Saturday, October 30, 2021

Meet Roy Hobbs

Roy Hobbs behind bars
He began Thursday at the shelter. By Thursday night, he was home. Here. With me and Connie.

I actually met him last Sunday when I visited the shelter with my empty carrier, hoping to bring back a cat. I begin going back to the office next week (just one day/week at first) and I was worried about Connie. How would she handle being alone -- all alone -- with no me, no Reynaldo, for hours on end? 

Roy called out to me. He wanted me to open the cage and hold him, and I obliged. He's a big boy -- 13 lbs., twice the size of Connie or Reynaldo. A very loud purr.

Unfortunately, I couldn't bring him home because he was recovering from a cold. I saw no sneezing or coughing, but still he couldn't be released to me before his Wednesday checkup from the vet. I let them know I'd be back for him on Thursday.

Once I heard his story, I knew I could help him. If you look at the little cards on the cages at the shelter, you frequently see the words, "Seized/Surrendered" to indicate how the animal ended up there. "Surrendered" is almost always circled. An owner is moving and can't the cat anymore, or a compassionate neighbor brings in the hungry stray that's been hiding in the yard ... This card had "Seized" circle. You seldom see that.

Because of the criminality involved, the shelter staff couldn't give me all the details. But here are the bare bones ...

A woman had Roy (then named "Bandit") and his "sister" (were they really littermates? we don't know) for a couple years. Then she got involved with a bad man. He decided the way to "discipline" the cats when they threw up on the carpet was to throw them into a running shower.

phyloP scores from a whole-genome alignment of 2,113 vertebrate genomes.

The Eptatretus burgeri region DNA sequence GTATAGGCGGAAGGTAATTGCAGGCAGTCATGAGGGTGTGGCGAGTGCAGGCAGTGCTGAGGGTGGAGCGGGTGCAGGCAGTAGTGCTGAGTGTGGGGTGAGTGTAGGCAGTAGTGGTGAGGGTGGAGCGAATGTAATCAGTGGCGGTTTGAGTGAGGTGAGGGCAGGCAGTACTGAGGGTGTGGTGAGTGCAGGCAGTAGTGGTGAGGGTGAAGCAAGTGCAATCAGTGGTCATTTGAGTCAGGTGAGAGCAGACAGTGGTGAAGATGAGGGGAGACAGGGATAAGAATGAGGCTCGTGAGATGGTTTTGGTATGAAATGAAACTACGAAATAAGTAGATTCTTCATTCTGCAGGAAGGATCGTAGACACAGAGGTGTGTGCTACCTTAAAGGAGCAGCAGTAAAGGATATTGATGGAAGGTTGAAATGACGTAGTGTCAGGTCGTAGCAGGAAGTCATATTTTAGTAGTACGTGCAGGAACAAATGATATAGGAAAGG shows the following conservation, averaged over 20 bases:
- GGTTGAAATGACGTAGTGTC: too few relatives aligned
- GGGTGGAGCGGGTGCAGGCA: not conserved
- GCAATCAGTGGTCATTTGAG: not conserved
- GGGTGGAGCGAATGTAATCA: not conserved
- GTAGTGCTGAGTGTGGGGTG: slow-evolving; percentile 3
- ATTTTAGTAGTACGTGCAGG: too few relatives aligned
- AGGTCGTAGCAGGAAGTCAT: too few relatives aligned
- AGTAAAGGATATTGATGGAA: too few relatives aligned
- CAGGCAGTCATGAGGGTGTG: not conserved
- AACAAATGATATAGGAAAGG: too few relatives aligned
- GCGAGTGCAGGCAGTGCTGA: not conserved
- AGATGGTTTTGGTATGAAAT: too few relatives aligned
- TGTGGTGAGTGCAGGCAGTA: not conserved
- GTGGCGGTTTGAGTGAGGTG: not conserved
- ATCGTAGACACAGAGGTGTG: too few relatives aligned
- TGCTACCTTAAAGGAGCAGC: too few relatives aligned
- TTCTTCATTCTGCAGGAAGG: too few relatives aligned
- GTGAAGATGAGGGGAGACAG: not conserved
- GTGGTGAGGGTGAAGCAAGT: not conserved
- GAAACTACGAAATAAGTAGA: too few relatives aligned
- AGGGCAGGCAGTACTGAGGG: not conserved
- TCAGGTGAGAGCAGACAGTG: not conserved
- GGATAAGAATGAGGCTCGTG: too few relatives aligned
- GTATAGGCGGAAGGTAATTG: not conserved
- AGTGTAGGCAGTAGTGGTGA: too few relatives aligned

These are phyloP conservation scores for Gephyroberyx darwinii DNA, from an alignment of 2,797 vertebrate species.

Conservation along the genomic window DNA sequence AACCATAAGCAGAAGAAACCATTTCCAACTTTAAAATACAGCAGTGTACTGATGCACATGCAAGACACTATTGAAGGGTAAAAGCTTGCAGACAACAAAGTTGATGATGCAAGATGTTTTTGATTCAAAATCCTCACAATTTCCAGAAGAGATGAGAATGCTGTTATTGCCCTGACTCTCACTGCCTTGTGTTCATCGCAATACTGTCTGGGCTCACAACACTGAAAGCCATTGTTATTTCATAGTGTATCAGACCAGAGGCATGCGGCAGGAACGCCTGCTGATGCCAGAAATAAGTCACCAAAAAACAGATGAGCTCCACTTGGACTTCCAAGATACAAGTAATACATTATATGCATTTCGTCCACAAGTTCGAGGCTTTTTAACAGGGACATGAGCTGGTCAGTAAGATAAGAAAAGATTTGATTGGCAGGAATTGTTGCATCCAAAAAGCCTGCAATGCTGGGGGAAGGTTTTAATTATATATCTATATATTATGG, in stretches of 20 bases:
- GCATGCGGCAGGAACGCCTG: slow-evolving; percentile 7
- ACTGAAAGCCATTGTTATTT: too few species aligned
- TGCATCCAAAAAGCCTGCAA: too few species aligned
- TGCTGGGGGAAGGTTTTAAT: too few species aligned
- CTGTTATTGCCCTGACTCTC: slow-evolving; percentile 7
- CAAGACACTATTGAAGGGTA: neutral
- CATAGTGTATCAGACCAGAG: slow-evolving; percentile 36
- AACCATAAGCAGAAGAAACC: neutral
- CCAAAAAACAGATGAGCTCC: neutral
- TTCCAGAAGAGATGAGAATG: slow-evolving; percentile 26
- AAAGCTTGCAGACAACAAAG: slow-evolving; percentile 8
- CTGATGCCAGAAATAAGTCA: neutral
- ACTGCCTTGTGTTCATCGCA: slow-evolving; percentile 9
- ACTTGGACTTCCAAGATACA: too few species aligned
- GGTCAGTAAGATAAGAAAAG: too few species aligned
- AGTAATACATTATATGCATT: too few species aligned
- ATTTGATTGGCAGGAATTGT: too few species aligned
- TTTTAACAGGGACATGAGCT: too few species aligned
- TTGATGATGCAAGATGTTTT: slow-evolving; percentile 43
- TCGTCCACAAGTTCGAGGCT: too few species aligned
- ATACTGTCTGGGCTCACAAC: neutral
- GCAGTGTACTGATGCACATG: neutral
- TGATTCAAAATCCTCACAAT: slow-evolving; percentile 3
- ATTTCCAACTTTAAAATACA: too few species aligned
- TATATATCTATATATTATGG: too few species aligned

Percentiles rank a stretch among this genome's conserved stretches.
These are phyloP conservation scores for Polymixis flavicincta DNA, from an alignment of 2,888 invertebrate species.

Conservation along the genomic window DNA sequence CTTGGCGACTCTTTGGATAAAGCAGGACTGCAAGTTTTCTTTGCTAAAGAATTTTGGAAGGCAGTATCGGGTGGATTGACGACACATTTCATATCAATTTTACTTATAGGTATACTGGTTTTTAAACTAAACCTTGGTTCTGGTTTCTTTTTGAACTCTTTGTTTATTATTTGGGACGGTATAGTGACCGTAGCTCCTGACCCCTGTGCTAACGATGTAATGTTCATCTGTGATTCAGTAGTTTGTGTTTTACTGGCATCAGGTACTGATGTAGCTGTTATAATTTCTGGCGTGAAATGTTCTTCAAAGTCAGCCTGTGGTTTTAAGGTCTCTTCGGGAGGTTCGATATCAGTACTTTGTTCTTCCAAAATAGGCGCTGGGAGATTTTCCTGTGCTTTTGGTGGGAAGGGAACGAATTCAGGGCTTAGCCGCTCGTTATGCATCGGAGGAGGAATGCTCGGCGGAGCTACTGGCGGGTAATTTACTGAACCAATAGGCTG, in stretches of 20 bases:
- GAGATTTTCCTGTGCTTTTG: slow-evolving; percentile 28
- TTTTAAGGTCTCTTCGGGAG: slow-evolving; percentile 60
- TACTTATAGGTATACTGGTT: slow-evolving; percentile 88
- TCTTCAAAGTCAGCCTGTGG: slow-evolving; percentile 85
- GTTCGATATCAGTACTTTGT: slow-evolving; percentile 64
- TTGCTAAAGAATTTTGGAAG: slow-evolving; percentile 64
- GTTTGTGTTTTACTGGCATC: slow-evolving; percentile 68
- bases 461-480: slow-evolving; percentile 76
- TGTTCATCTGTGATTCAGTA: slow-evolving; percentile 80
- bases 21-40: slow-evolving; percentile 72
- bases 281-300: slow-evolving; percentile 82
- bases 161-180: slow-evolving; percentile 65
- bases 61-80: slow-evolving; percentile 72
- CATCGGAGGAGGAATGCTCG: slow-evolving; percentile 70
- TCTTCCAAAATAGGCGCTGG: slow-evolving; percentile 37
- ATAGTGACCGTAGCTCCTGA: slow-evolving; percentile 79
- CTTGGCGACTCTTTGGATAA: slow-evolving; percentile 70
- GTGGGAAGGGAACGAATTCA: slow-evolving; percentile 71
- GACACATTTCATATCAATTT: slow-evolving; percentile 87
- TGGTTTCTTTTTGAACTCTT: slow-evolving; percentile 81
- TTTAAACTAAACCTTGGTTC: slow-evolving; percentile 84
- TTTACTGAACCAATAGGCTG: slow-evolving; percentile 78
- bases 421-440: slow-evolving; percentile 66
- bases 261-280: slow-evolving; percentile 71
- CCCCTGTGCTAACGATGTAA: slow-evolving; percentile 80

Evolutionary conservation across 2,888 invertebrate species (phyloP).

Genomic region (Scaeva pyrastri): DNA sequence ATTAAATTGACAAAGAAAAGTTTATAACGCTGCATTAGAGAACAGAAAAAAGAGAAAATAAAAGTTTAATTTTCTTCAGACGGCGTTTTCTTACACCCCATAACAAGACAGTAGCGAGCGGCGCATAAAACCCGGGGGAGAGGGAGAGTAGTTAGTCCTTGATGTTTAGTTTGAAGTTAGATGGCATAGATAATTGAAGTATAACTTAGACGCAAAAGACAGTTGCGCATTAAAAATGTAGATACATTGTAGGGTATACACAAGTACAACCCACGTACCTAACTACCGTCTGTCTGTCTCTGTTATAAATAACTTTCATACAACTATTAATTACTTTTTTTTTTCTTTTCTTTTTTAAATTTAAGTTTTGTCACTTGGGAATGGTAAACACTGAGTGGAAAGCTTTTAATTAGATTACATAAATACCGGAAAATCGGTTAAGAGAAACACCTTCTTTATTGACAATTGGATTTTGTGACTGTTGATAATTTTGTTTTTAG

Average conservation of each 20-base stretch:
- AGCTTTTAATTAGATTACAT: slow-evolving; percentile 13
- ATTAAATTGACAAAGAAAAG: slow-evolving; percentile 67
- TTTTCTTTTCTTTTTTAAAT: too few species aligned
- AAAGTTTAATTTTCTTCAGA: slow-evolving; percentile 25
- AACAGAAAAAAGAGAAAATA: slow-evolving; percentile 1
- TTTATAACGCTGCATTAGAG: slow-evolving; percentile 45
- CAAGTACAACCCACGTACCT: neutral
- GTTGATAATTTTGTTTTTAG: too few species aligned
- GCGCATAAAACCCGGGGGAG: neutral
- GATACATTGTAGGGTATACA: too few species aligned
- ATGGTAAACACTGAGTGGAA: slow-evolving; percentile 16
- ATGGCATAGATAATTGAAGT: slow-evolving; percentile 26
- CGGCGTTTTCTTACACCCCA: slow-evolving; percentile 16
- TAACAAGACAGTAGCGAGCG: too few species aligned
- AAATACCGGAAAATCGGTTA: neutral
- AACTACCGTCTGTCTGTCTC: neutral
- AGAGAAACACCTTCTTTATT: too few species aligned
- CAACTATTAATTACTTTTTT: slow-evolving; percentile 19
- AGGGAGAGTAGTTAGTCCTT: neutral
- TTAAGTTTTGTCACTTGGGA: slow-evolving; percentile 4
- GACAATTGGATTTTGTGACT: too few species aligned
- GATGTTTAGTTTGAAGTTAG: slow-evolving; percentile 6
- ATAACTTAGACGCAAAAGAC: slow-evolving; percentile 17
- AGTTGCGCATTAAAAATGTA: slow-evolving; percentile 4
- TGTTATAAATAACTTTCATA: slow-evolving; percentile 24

The humane society got wind of this and and seized the cats. The girl cat "didn't make it." This big fella spent a few weeks in foster care, to get him comfortable with people again. In early September, he was placed for adoption at the shelter.

Now he's with us. Me and Connie. A human who won't abuse him, and a girl cat who will -- eventually -- become his friend.

At his furever home
I renamed him Roy Hobbs for a number of reasons:

1) Roy Hobbs is the hero of The Natural, my favorite baseball movie, and I adopted him during The World Series. 

2) In The Natural, Iris tells Roy, "We each get two lives, the one we learn with and the one we live after that." I want this guy to enjoy his second life, the happy and safe one.

He does love it here. He purrs all the time. The resiliency of this spirit is truly inspiring.

Connie is beside me as I post this, pre-dawn on Saturday morning. She is coming around to accepting him. It took her 24 hours to realize he wasn't going to hurt her. Now she views him with a wary curiosity. I predict that by Thanksgiving, they will be pals.

And, next week, when I go back to work, she'll have some comfort in knowing she's not the only living thing here at home.